This marginalisation also owes to the social backgrounds of hockey players, and they are unlikely to make much headway in brahman-dominated cricket. After the monopoly of Maharashtra brahmans in the 1970s and 1980s, the 1990s saw Karnataka send in its brahman pack of Anil Kumble, Sunil Joshi, Rahul Dravid, Javagal Srinath (dubbed 'the world's fastest vegetarian bowler') and Venkatesh Prasad (a fast bowler who runs all the way only to off-spin the ball). Dodda Ganesh and David Johnson were their non-brahman contemporaries whose careers, not surprisingly, were short-lived. While Johnson played just one international match, Ganesh did hang around for some time. Sunil Joshi persisted longer than Ganesh, but the four other Karnataka brahmans have been mainstays in the 'national eleven'. There have been several occasions when up to nine out of eleven players have been brahmans in the team. Let me substantiate this with a quote by Shekhar Gupta, editor, Indian Express: "Harbhajan is seen as the fighting new Indian, non-English speaking, definitely non-brahman (in a team usually boasting 8 of them) and not from Bombay or Bangalore, the nurseries of Indian cricket, but from a small town in Punjab from where most immigrants to Britain come. So you know where that never-say-die spirit of the Southhall Sikh comes from" (26 March, 2001).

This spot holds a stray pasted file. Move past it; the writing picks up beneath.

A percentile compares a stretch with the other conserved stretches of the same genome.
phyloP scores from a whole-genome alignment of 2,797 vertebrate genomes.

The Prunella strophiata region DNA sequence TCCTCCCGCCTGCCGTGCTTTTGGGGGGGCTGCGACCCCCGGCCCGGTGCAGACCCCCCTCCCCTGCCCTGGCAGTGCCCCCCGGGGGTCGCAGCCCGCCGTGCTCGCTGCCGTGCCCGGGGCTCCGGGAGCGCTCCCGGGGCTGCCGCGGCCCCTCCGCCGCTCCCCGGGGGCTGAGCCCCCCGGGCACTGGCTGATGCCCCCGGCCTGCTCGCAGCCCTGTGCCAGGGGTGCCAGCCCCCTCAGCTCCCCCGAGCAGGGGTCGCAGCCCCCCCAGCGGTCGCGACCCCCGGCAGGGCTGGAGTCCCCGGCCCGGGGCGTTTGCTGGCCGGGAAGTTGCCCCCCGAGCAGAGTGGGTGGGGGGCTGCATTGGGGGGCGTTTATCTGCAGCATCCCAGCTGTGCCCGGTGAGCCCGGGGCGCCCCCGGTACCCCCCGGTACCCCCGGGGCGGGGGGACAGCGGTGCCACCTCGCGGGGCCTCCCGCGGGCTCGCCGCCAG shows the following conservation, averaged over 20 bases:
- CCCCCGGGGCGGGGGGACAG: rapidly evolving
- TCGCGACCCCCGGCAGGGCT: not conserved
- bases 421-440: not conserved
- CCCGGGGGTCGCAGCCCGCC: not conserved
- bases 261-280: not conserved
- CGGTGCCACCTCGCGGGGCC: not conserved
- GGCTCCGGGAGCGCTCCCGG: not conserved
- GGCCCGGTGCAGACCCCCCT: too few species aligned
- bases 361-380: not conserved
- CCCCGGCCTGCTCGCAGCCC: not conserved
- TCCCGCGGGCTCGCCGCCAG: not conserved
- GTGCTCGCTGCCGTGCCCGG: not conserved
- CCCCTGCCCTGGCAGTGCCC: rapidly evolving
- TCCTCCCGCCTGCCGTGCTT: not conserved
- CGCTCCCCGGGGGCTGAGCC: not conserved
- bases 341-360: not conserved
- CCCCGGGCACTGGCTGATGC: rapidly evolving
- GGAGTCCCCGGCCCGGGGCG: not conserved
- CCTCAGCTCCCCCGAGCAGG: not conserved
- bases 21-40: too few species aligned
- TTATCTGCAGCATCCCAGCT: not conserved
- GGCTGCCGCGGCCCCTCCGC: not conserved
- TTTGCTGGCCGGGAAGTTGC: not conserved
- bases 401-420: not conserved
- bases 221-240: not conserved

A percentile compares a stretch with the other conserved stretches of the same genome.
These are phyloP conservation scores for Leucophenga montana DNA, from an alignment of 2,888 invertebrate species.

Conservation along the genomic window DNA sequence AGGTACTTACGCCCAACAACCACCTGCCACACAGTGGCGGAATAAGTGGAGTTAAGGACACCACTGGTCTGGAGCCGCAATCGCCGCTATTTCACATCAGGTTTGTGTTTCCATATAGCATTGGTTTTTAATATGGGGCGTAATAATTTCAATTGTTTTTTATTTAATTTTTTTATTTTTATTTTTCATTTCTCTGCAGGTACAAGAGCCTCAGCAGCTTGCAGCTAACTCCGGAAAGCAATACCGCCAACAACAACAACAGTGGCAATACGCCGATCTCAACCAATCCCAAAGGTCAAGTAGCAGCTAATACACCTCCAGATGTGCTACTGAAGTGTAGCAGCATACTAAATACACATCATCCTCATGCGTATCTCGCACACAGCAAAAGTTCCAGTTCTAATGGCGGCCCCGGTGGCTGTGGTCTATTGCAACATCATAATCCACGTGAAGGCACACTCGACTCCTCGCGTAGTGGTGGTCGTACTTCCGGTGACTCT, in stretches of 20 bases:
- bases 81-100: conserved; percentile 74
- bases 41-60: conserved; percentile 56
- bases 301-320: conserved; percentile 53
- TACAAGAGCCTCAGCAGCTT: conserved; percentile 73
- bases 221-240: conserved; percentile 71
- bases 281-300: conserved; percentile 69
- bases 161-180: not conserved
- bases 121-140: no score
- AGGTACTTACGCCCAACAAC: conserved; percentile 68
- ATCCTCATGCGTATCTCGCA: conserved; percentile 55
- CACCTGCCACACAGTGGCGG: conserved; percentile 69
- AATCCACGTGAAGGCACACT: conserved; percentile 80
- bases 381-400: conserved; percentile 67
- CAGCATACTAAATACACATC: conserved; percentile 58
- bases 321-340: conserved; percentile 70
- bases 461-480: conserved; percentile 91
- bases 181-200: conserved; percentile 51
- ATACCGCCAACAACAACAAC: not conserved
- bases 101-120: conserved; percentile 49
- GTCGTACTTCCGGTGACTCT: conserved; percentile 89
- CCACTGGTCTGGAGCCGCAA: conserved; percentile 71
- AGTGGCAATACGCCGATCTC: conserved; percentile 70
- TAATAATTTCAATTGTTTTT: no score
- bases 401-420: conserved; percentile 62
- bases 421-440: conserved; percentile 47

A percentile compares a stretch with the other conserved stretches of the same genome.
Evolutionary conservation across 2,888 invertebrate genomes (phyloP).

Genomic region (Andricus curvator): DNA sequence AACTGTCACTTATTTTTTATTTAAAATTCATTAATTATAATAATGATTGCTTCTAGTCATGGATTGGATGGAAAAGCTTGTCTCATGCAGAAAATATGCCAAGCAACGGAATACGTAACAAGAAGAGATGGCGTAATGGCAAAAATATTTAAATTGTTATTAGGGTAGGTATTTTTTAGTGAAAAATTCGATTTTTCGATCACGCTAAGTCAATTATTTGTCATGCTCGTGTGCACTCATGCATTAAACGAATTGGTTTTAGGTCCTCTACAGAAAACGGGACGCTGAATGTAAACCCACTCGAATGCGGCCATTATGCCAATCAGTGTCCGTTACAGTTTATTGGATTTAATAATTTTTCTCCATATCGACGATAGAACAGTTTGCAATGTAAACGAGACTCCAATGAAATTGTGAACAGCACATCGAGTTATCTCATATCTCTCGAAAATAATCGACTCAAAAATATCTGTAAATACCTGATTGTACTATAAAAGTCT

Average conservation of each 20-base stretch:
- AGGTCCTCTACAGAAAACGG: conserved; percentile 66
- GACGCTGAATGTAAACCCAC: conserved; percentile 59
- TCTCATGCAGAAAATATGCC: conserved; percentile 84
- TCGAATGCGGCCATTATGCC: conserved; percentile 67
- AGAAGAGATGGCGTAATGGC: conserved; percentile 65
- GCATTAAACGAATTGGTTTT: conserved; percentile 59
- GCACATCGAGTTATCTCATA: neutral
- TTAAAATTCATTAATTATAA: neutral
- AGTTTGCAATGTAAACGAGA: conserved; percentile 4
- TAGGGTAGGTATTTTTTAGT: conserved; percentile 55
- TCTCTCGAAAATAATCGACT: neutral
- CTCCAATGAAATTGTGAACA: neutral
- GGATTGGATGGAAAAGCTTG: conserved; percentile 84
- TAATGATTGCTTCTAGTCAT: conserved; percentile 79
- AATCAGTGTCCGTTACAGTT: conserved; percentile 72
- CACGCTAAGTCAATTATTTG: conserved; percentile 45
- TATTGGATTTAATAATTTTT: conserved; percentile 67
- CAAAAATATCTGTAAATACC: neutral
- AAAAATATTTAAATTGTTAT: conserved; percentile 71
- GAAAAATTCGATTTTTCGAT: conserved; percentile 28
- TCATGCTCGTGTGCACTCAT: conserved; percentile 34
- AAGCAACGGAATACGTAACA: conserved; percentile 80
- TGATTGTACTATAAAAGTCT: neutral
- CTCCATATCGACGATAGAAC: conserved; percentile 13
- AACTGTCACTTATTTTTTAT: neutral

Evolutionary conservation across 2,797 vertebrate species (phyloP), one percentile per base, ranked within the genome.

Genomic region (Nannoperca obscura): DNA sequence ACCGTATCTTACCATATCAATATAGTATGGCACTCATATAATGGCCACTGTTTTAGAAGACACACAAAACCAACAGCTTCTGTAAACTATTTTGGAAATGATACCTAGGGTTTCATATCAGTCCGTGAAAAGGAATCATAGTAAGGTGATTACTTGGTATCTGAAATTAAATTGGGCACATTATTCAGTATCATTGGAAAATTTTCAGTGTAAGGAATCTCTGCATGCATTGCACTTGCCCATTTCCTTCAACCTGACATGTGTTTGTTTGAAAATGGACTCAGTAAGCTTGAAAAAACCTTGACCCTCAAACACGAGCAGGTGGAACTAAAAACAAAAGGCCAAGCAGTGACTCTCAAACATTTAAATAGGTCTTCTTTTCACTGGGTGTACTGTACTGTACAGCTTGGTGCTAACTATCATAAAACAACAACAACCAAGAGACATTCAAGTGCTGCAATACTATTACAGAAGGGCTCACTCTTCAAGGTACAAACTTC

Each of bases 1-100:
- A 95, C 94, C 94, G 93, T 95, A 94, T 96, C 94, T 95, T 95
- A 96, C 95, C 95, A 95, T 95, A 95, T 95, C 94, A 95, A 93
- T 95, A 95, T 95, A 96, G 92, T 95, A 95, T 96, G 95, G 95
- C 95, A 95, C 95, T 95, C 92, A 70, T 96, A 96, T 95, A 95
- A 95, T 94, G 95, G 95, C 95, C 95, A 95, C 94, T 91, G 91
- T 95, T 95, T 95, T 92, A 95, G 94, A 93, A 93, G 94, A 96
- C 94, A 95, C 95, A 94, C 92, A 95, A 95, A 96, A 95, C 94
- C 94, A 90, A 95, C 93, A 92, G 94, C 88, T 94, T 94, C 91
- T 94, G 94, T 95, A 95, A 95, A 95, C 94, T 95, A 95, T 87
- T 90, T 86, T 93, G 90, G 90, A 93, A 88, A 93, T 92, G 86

Having too many brahmans means that you play the game a little too softly, and mostly for yourself. Let's get a Gupta sound-byte again: "After he [Alan Donald] bowled the heart out of this, the so-called best batting line-up in the world, at Port Elizabeth in December 1992, he said the Indians were nice guys. But they were not very good at fighting. 'They don't want to handle pace. They hit a few shots and then get out,' he said. This team lost twice in Australia, South Africa, West Indies, and England and at home to both Pakistan and South Africa. They lost even the old label of tigers at home. They were not prepared for close finishes, cracked up in crunch matches and were so easily overawed by the rivals' aggressive body language. There was no other reason for them to lose to Pakistan at Madras and Calcutta (1999) and to South Africa at Bombay and Bangalore last year."